The cancer death rate declined by 29% from 1991 to 2017, including a 2.2% drop from 2016 to 2017, the largest single-year drop in cancer mortality ever reported.
Stress in cervical cancer patients associated with higher risk of cancer-specific mortality
Psychological stress was associated with a higher risk of cancer-specific mortality in women diagnosed with cervical cancer.
Cancer-sniffing dogs 97% accurate in identifying lung cancer, according to study in JAOA
The next step will be to further fractionate the samples based on chemical and physical properties, presenting them back to the dogs until the specific biomarkers for each cancer are identified.
Moffitt Cancer Center researchers identify one way T cell function may fail in cancer
Moffitt Cancer Center researchers have discovered a mechanism by which one type of immune cell, CD8+ T cells, can become dysfunctional, impeding its ability to seek and kill cancer cells.
More cancer survivors, fewer cancer specialists point to challenge in meeting care needs
An aging population, a growing number of cancer survivors, and a projected shortage of cancer care providers will result in a challenge in delivering the care for cancer survivors in the United States if systemic changes are not made.
New cancer vaccine platform a potential tool for efficacious targeted cancer therapy
Researchers at the University of Helsinki have discovered a solution in the form of a cancer vaccine platform for improving the efficacy of oncolytic viruses used in cancer treatment.
American Cancer Society outlines blueprint for cancer control in the 21st century
The American Cancer Society is outlining its vision for cancer control in the decades ahead in a series of articles that forms the basis of a national cancer control plan.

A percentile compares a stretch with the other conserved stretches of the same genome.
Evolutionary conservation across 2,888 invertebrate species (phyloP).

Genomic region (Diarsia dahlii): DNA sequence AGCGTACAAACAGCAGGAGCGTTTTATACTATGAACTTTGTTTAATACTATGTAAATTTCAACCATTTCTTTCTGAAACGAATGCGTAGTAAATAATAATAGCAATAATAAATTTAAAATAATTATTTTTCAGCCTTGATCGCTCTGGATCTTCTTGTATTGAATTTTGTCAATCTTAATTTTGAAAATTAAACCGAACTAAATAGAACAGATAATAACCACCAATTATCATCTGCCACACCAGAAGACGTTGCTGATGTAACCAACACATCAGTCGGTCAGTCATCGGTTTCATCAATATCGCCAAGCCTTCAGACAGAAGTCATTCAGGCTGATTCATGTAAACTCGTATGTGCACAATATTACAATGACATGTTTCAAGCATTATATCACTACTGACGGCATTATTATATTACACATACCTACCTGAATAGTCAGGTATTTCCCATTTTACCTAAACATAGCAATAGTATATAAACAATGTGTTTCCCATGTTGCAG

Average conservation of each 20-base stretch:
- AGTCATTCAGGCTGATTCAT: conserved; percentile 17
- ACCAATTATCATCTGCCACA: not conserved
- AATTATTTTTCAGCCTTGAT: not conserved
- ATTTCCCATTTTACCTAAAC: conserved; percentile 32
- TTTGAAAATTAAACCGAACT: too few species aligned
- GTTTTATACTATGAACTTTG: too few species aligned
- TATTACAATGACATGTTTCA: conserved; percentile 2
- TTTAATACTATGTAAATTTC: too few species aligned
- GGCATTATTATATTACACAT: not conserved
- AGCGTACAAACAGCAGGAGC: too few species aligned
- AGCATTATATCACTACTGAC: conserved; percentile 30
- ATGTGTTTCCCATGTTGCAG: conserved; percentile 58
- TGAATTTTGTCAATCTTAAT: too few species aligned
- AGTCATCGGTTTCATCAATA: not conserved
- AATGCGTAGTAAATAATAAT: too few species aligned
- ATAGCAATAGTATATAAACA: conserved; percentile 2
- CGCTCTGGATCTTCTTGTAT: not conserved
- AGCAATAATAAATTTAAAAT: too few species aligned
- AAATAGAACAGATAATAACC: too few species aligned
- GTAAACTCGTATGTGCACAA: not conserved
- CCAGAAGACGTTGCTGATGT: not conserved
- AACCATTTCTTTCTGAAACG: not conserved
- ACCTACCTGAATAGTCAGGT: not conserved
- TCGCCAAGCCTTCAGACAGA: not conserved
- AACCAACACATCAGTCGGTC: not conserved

Oncotarget: Cancer pioneer employs physics to approach cancer in last research article
In the cover article of Tuesday's issue of Oncotarget, James Frost, MD, PhD, Kenneth Pienta, MD, and the late Donald Coffey, Ph.D., use a theory of physical and biophysical symmetry to derive a new conceptualization of cancer.
More Cancer News and Cancer Current Events

Trending Science News

Current Coronavirus (COVID-19) News

Top Science Podcasts

We have hand picked the top science podcasts of 2020.
Now Playing: TED Radio Hour

Warped Reality
False information on the internet makes it harder and harder to know what's true, and the consequences have been devastating. This hour, TED speakers explore ideas around technology and deception. Guests include law professor Danielle Citron, journalist Andrew Marantz, and computer scientist Joy Buolamwini.
Now Playing: Science for the People

#576 Science Communication in Creative Places
When you think of science communication, you might think of TED talks or museum talks or video talks, or... people giving lectures. It's a lot of people talking. But there's more to sci comm than that. This week host Bethany Brookshire talks to three people who have looked at science communication in places you might not expect it. We'll speak with Mauna Dasari, a graduate student at Notre Dame, about making mammals into a March Madness match. We'll talk with Sarah Garner, director of the Pathologists Assistant Program at Tulane University School of Medicine, who takes pathology instruction out of...
Now Playing: Radiolab

How to Win Friends and Influence Baboons
Baboon troops. We all know they're hierarchical. There's the big brutish alpha male who rules with a hairy iron fist, and then there's everybody else. Which is what Meg Crofoot thought too, before she used GPS collars to track the movements of a troop of baboons for a whole month. What she and her team learned from this data gave them a whole new understanding of baboon troop dynamics, and, moment to moment, who really has the power.  This episode was reported and produced by Annie McEwen. Support Radiolab by becoming a member today at Radiolab.org/donate.